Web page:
Diagnosis Code A36.0
Information for Medical Professionals
The diagnosis code A36.0 is grouped in the following Diagnostic Related Group(s) (MS-DRG V34.0)
- 154 - OTHER EAR, NOSE, MOUTH AND THROAT DIAGNOSES WITH MCC
- 155 - OTHER EAR, NOSE, MOUTH AND THROAT DIAGNOSES WITH CC
- 156 - OTHER EAR, NOSE, MOUTH AND THROAT DIAGNOSES WITHOUT CC/MCC
Convert to ICD-9 General Equivalence Map
The ICD-10 and ICD-9 GEMs are used to facilitate linking between the diagnosis codes in ICD-9-CM and the new ICD-10-CM code set. The GEMs are the raw material from which providers, health information vendors and payers can derive specific applied mappings to meet their needs.
- 032.0 - Faucial diphtheria
- Faucial diphtheria
- Pharyngeal diphtheria
Index of Diseases and Injuries
References found for the code A36.0 in the Index of Diseases and Injuries:
- Inclusion Terms: Inclusion terms
List of terms is included under some codes. These terms are the conditions for which that code is to be used. The terms may be synonyms of the code title, or, in the case of “other specified” codes, the terms are a list of the various conditions assigned to that code. The inclusion terms are not necessarily exhaustive. Additional terms found only in the Alphabetic Index may also be assigned to a code.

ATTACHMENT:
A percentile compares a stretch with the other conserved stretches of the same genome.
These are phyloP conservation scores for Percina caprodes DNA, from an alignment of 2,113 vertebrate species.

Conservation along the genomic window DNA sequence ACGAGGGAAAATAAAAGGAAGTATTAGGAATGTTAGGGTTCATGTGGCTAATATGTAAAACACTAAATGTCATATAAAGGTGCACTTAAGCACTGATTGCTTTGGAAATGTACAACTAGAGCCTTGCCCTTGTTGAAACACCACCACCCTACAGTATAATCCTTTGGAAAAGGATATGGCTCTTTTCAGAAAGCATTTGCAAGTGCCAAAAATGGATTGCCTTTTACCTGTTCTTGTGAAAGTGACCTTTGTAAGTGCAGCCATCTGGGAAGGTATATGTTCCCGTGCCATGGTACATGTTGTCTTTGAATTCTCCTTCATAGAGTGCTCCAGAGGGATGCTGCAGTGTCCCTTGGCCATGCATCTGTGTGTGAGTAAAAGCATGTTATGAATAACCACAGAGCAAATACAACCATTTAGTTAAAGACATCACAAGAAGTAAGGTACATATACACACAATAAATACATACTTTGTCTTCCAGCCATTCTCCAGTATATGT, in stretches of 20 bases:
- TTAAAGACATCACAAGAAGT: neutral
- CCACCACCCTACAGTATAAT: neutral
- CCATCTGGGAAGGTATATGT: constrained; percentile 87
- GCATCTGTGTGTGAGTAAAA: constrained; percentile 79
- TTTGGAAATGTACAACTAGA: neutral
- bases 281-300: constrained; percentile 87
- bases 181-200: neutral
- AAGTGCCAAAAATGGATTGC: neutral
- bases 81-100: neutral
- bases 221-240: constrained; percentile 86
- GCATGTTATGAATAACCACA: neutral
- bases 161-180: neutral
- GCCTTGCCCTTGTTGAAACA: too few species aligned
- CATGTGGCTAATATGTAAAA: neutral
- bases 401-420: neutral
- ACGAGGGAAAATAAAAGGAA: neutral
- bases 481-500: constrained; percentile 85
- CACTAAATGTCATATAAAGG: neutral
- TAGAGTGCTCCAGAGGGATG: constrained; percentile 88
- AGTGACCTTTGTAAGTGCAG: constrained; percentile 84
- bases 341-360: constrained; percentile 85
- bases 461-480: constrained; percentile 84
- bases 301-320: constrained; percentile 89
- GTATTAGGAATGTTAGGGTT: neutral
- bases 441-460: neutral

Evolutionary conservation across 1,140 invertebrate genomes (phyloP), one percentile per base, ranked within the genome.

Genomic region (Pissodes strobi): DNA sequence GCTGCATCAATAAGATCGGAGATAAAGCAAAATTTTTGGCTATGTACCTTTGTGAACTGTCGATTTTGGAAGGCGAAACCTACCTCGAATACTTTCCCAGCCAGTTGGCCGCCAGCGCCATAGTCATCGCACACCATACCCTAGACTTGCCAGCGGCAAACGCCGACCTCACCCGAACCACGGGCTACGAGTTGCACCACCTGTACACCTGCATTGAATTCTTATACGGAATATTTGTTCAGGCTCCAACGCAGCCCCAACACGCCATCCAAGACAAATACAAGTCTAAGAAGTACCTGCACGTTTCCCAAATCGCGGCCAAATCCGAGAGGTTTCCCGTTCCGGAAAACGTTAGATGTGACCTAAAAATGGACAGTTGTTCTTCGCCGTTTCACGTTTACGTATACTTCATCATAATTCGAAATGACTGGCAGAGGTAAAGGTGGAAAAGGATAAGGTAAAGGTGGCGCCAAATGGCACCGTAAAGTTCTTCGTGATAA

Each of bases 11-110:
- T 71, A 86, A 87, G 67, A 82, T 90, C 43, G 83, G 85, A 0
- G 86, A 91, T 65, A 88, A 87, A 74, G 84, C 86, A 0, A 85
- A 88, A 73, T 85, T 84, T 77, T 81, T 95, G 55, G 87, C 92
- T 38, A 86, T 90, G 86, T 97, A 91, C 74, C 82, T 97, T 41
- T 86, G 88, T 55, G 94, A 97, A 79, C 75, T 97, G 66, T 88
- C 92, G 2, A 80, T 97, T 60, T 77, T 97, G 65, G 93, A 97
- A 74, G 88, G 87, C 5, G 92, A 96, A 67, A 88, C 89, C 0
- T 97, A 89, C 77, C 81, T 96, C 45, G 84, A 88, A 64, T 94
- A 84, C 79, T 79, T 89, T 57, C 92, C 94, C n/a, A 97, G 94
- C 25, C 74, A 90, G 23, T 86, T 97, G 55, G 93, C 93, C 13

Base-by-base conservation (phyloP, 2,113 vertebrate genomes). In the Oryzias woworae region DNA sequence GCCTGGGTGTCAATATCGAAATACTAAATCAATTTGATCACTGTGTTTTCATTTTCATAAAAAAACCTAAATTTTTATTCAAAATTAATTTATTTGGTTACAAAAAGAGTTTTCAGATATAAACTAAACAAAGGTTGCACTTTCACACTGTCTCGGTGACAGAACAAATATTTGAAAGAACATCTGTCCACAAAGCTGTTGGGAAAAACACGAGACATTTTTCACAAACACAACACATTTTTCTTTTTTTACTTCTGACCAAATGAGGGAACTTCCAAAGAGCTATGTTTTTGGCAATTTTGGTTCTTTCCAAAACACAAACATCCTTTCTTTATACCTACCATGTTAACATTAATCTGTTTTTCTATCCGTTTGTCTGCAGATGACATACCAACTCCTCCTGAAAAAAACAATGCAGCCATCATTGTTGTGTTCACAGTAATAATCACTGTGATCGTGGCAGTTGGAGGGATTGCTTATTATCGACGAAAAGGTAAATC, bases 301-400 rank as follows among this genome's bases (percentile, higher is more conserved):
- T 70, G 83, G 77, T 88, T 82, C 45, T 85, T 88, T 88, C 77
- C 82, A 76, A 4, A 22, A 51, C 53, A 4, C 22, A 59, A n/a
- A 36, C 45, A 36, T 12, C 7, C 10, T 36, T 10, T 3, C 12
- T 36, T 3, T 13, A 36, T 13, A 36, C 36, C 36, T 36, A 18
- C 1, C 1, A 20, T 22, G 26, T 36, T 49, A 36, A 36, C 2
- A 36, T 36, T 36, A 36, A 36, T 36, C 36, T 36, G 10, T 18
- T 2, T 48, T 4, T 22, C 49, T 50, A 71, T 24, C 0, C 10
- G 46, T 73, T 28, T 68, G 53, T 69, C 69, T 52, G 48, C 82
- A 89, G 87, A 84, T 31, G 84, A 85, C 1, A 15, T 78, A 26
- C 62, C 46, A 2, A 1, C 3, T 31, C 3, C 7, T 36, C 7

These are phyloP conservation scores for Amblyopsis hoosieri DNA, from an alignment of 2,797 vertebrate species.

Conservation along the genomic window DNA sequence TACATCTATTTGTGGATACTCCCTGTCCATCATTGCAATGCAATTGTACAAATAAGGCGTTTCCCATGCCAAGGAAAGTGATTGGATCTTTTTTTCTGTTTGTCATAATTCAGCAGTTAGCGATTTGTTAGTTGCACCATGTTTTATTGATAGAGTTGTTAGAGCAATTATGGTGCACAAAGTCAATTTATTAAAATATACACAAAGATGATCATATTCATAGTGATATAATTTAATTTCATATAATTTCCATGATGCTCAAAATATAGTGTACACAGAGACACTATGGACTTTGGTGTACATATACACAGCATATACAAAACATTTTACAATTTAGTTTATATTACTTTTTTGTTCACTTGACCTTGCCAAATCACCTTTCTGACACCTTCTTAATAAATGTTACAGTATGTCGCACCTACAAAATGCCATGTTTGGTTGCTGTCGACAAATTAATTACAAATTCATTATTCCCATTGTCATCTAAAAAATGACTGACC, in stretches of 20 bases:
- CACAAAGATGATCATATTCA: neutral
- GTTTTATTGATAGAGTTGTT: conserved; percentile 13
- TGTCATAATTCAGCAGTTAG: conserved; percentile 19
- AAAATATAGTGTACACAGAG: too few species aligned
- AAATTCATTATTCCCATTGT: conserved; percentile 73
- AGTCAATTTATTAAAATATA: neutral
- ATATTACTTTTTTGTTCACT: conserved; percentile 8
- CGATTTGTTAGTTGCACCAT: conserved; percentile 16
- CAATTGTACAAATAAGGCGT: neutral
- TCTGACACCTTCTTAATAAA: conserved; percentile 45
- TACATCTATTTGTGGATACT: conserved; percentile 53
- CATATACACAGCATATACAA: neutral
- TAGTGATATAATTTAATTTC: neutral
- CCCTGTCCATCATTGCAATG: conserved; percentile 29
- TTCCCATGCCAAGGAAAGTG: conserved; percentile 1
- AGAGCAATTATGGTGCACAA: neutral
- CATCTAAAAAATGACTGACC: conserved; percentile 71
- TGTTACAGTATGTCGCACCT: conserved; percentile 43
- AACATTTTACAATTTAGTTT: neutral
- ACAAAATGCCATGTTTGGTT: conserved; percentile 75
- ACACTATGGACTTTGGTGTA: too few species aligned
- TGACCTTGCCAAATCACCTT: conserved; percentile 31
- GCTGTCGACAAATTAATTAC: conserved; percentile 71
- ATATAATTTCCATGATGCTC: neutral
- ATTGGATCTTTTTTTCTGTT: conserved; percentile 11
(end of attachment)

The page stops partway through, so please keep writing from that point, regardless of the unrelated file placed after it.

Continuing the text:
- Diphtheritic membranous angina
- Tonsillar diphtheria
Information for Patients
Diphtheria is a serious bacterial infection. You can catch it from a person who has the infection and coughs or sneezes. You can also get infected by coming in contact with an object, such as a toy, that has bacteria on it.
Diphtheria usually affects the nose and throat. Symptoms include
- Sore throat
- Swollen glands in the neck
Your doctor will diagnose it based on your signs and symptoms and a lab test. Getting treatment for diphtheria quickly is important. If your doctor suspects that you have it, you'll start treatment before the lab tests come back. Treatment is with antibiotics.
The diphtheria, pertussis, and tetanus vaccine can prevent diphtheria, but its protection does not last forever. Children need another dose, or booster, at about age 12. Then, as adults, they should get a booster every 10 years. Diphtheria is very rare in the United States because of the vaccine.
Centers for Disease Control and Prevention
- Diphtheria and the Vaccine (Shot) to Prevent It: Information for Parents (Centers for Disease Control and Prevention)
- Diphtheria and the Vaccine (Shot) to Prevent It: Information for Parents (American Academy of Family Physicians)
- Diphtheria and the Vaccine (Shot) to Prevent It: Information for Parents (American Academy of Pediatrics)